Saturday, 22 December 2012

Edmond Rostand: The Man Who Was Cyrano

The success of Cyrano de Bergerac throughout the world and for every succeeding generation seems to justify his faith in humanity's aspirations towards the ideal. 

There's nothing I like better than reading about Cyrano de Bergerac, and I thoroughly enjoyed Sue Lloyd's biography on Edmond Rostand. Riding the London tube, I read of Paris theatres, strolls in the Cambo-les-Bains countryside, friendships with flamboyant actors Constant Coquelin and Sarah Bernhardt; and the people, idealism and circumstance that inspired Rostand to write Cyrano.

The biography paints a picture of a man not quite of this world, more in touch with his dreams and art than the people around him, a condition that became starker as he got older.

His youth was protected by a close family, loving friendships and bonds, teachers who encouraged his poetry, and an idyllic romance with poet Rosemonde Gérard, whom he went on to marry. As a young poet, he idealised the poor, seeing something noble in failure, les Râtes, the failed poets.

Throughout his life, he suffered from depression and insecurities about his work. It's a shame he couldn't enjoy his success and the fact that his ideal was universally aspired to. As is obvious from the faultless verse in his work, he was a perfectionist. Burdened by his aspirations, then living up to his success, friend Jules Renard commented, 'A triumph would give him hardly any pleasure, and a failure will kill him.'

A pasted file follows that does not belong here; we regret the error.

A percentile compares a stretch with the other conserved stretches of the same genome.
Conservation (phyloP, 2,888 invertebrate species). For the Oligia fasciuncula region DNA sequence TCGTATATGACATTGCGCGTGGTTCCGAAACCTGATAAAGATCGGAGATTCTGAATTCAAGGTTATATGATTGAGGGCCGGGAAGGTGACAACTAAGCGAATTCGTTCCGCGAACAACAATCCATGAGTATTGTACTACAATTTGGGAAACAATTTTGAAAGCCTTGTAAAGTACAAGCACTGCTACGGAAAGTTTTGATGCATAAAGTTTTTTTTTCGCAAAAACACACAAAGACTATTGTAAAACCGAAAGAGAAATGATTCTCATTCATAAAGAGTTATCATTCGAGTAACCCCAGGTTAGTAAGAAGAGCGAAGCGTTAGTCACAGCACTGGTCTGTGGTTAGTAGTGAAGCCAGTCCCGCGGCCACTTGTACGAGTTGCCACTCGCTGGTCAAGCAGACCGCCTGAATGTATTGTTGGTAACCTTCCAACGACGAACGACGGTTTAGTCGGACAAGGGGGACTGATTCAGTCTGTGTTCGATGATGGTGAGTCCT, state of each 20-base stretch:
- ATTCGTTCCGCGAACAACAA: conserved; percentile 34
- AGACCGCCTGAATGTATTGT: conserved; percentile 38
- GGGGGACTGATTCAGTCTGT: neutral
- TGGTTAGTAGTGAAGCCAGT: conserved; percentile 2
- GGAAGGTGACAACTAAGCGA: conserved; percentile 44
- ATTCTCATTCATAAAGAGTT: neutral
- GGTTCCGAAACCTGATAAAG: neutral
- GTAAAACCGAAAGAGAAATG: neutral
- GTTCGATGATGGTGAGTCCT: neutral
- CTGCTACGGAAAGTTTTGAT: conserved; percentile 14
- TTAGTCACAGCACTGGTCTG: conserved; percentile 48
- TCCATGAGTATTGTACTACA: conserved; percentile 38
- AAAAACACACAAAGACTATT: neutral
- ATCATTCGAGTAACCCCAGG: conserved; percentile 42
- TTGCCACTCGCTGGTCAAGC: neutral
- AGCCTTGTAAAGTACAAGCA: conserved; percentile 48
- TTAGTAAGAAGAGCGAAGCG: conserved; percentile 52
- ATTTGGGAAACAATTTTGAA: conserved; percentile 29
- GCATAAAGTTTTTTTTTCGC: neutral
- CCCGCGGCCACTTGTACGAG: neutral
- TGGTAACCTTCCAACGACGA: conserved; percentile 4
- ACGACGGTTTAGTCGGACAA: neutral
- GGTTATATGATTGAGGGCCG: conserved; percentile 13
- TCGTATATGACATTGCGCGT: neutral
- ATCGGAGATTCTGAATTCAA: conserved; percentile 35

He paid with his health for the masterpieces he created, unable to work without being in a state of exaltation, 'a giving of his whole being, and exhilaration, a transportation, a sort of mental fever… when he tensed all his strings, he vibrated and sang from his head to his feet; and then he liberated that amazing eloquence.' (Louis de Robert) 

One of his running themes was that sensual love and women were a distraction from life's most important goals, work and creativity, which is surprising as Rosamond was his support and encouragement. She rescued work thrown away in his moods of despair and helped him reconstruct it, she gave up her own career to further his, she copied out his verse, learned his speeches by heart (the actress playing Roxanne fell ill on the historic premiere of Cyrano, and as Rosamond knew the part by heart, she took up the mantel), she nursed him during illness, she made a peaceful home, devoting herself to Edmond and the family, ambitious for him and wanting the world to know his work. 

Despite all this his determination to fulfill what he saw as his destiny, to inspire with beauty, console with grace, give lessons for the soul in a time when passion and enthusiasm had been replaced by banter and cynicism, only distanced him. 

A man who wrote so ingeniously about love neglected his family. His sons’ childhood memories were of a father locked in his room in a depressed torture waiting for those rare moments of divine inspiration. Rostand disapproved of his son (Maurice)’s homosexuality and aspirations to be a writer, and after neglect to appreciate his wife giving up her career for him, he demanded the same of his mistress, up-and-coming actress Mary Marquet, later in his life.

I recently read in Maugham's 'The Summing Up'  about the impracticality of the disappointment we feel when we learn our idols are 'full of fault'. It's the mistakes that make a man. In a line from Lloyd's biography, Rostand asks, 'How can the soul come into its own in this prim landscape?' 

And how can a masterpiece come from a prim soul?


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